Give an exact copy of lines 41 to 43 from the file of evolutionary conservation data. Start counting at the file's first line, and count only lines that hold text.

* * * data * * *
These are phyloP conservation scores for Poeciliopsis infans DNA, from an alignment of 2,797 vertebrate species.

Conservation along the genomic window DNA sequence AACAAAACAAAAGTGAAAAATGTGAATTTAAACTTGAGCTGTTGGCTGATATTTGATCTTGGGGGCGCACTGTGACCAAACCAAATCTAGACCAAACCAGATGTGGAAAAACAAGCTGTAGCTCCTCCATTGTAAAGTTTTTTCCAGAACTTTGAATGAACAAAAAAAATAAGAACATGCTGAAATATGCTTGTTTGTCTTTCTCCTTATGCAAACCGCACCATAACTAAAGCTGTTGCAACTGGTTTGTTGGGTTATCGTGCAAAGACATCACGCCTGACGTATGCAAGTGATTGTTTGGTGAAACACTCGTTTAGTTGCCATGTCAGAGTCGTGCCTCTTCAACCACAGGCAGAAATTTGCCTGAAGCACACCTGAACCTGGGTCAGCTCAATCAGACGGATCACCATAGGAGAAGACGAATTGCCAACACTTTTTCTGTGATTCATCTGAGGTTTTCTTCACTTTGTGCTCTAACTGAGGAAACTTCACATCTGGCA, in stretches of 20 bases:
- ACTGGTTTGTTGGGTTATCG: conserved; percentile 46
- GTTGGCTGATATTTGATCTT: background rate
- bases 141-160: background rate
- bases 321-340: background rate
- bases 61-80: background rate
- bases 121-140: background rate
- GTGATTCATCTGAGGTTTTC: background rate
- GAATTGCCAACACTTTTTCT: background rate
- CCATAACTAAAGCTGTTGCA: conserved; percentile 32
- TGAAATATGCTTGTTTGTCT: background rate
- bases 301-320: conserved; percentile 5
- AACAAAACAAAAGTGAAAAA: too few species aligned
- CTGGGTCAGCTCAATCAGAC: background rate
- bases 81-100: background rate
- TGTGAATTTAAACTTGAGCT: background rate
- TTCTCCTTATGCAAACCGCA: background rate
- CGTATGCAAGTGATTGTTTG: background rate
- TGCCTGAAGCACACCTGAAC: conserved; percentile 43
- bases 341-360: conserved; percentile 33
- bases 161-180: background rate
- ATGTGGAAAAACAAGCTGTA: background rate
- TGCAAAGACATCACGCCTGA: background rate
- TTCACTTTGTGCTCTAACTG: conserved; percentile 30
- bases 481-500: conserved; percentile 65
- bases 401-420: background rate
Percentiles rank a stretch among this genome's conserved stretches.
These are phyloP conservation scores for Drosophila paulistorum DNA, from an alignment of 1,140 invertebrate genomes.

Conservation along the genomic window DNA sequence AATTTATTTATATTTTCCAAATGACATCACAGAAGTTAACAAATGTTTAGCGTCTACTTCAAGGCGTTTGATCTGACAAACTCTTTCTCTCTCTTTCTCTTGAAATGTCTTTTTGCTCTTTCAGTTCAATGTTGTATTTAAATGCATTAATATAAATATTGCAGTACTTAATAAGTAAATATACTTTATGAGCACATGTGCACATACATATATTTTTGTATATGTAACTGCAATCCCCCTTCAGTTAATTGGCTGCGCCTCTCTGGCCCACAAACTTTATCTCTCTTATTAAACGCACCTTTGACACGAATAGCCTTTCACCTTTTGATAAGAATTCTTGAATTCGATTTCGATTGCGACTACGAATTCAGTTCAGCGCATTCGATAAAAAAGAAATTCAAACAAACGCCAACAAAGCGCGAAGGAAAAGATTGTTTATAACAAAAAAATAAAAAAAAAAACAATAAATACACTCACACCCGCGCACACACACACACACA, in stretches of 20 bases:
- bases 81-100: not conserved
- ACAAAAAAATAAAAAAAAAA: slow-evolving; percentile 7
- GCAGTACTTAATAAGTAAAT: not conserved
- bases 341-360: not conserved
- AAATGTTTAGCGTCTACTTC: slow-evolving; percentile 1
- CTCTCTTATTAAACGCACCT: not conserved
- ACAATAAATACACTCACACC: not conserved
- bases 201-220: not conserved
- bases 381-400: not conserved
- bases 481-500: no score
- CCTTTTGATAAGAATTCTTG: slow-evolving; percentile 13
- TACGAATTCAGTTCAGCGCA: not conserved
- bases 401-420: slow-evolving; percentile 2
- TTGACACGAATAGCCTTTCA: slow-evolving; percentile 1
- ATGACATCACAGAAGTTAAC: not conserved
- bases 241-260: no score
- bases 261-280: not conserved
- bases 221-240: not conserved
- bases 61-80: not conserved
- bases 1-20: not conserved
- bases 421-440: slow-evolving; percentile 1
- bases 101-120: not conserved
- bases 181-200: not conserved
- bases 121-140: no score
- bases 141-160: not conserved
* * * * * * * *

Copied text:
- CCTTTTGATAAGAATTCTTG: slow-evolving; percentile 13
- TACGAATTCAGTTCAGCGCA: not conserved
- bases 401-420: slow-evolving; percentile 2